In January, the Louisiana Department of Transportation and Development (DOTD) officially opened the John James Audubon Bridge over the Mississippi River. The only bridge over the river in the 90 miles between Baton Rouge, La., and Natchez, Miss., the Audubon also is the longest cable-stay bridge in the Western Hemisphere.

The $408 million bridge was built as part of the state’s Transportation Infrastructure Model for Economic Development (TIMED) Program, which was created by an act of the Louisiana legislature and approved by voters in 1989 to enhance economic development through an investment in transportation projects. The $4.6 billion program includes widening 536 miles of highways on 11 corridors, widening and/or building three major bridges, and improving the Port of New Orleans and Louis Armstrong International Airport.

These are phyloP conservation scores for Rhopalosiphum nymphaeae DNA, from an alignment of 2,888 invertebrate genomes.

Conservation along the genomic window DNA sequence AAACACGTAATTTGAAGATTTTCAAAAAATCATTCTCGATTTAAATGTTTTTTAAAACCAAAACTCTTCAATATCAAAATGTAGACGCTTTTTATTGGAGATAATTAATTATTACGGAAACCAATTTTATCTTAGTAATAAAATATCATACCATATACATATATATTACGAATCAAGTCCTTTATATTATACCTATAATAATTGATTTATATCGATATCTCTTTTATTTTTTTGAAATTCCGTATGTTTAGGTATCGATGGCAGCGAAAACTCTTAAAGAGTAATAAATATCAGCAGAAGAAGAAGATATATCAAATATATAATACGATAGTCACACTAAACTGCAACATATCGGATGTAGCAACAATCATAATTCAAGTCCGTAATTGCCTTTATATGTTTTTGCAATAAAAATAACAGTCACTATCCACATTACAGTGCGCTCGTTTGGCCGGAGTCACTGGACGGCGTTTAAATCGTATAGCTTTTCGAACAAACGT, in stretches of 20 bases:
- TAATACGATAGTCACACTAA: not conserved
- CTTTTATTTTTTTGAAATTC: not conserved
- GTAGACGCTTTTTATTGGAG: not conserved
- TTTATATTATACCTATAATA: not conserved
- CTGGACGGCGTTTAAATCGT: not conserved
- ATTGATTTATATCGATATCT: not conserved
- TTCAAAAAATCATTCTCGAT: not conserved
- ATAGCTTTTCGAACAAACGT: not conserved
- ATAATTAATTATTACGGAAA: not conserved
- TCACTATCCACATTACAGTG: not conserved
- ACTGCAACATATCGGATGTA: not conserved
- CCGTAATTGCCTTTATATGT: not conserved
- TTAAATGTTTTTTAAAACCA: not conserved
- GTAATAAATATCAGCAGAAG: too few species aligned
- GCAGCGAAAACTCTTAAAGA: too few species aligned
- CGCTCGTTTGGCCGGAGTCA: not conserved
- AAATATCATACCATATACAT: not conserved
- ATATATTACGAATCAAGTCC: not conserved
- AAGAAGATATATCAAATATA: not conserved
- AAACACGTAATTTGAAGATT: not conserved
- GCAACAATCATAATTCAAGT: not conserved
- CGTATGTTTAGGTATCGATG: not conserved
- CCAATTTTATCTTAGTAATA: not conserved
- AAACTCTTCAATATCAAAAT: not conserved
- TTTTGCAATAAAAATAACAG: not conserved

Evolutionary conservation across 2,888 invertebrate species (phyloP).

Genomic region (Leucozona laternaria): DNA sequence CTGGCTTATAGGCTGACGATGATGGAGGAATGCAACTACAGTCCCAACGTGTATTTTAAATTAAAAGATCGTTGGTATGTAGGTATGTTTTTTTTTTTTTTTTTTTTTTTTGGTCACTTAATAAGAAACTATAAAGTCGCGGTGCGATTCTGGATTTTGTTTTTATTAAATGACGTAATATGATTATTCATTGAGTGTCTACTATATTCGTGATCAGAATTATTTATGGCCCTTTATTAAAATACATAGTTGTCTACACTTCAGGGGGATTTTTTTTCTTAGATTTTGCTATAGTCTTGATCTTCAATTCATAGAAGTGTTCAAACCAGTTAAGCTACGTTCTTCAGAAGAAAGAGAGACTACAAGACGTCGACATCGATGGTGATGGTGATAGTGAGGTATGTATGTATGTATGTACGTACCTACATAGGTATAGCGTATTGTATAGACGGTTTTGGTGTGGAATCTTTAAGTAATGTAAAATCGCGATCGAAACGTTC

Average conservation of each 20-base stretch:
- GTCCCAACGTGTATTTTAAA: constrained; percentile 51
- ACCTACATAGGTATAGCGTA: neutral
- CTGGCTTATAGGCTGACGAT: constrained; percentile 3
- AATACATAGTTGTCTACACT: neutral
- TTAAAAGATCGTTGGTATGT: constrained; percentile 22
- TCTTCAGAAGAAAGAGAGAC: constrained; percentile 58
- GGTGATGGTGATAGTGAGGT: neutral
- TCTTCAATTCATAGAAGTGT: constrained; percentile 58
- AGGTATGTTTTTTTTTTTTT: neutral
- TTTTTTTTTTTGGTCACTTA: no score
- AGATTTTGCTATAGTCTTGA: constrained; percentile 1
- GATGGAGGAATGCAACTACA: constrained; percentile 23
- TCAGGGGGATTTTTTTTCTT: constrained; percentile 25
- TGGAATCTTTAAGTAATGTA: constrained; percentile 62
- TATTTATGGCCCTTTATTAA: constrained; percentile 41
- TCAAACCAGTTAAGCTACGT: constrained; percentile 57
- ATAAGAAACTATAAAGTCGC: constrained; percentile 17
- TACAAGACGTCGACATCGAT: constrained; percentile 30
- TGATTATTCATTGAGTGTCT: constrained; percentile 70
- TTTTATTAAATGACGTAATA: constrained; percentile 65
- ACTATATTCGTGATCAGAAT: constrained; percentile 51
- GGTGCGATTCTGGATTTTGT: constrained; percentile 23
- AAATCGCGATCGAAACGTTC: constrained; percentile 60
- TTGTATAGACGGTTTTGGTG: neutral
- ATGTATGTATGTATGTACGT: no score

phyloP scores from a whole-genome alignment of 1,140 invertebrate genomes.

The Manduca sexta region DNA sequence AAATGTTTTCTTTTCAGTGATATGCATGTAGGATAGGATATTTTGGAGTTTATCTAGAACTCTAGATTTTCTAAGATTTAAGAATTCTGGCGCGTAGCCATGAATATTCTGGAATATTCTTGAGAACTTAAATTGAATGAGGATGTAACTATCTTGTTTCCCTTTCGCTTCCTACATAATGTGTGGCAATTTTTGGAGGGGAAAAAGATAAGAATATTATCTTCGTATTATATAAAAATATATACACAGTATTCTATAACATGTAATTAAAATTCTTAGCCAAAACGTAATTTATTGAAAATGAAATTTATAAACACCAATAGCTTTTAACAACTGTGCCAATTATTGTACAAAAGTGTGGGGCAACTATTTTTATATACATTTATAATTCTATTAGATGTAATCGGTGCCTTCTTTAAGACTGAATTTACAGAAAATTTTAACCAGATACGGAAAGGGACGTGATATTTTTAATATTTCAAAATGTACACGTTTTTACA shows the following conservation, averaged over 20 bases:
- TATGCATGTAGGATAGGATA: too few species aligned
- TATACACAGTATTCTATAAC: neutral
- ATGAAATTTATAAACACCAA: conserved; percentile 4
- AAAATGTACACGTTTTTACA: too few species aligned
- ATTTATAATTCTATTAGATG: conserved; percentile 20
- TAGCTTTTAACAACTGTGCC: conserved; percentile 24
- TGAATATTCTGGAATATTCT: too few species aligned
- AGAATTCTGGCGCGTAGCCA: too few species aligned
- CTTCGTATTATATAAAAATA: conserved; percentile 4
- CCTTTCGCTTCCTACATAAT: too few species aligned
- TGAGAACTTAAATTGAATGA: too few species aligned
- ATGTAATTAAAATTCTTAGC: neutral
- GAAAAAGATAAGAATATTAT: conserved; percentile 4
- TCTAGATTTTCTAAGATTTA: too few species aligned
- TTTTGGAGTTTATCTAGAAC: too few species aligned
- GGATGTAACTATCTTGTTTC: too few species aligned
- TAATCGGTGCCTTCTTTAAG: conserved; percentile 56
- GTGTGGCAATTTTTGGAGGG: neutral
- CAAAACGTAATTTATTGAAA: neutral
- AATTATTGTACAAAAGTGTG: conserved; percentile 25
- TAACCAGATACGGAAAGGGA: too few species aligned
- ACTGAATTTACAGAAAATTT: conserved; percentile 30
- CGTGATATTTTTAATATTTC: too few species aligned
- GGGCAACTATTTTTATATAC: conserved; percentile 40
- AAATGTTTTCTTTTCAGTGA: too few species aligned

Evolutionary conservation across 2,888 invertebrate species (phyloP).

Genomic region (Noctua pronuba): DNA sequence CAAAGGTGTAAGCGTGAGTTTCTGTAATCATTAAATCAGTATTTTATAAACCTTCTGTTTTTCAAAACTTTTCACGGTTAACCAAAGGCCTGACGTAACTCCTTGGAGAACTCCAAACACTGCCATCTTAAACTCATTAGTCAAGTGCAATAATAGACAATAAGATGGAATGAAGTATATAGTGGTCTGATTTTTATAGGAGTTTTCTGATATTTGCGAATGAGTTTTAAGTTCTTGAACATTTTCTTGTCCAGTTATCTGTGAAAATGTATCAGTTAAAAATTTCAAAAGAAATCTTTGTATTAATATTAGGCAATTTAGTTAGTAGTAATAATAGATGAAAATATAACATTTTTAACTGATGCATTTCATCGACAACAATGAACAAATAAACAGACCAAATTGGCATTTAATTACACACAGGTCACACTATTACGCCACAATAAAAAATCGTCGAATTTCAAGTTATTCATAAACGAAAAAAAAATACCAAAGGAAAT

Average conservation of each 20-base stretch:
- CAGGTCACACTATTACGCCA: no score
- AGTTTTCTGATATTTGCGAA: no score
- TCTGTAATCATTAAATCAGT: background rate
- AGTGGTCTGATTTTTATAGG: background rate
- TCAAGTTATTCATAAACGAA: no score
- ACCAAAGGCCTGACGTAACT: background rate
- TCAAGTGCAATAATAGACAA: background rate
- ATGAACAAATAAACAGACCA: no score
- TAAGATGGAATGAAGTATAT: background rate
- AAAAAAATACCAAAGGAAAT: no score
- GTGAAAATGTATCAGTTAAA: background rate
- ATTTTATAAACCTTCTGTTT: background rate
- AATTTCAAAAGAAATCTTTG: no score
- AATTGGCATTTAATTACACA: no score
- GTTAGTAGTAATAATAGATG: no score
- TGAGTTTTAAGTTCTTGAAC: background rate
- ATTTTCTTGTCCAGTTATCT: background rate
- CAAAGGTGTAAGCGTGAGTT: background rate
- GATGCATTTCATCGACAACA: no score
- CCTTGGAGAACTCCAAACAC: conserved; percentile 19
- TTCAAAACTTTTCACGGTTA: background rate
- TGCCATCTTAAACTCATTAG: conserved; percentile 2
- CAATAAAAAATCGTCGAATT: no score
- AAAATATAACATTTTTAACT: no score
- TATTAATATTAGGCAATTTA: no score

The Audubon Bridge was built to provide a river crossing between West Feliciana Parish/St. Francisville and Point Coupee Parish/New Roads, an area previously served only by ferry. The bridge improves evacuation route options, offers better north-south access for the trucking industry, and connects the nearby communities like never before. “The Audubon Bridge is a great asset to both the communities of West Feliciana and Pointe Coupee,” says St. Francisville Mayor Billy D’Aquilla. “The two communities, having different cultures, will now be able to grow economically together and support one another.”

Major elements of the 14.6-mile project include a four-lane, 1,583-foot main span bridge, and 12 miles of connecting roadway between the structure and LA 10 and U.S. 61. Each of the bridge’s 136 cable stays is anchored to a 500-foot tower, which provides support to the bridge deck.

Construction began in 2006, and the Louisiana DOTD opened the bridge to limited traffic in May 2011 after Mississippi River flooding forced the closure of ferry service. Lane closures allowed the bridge to remain in service during the remainder of construction until the bridge was fully opened in January 2012.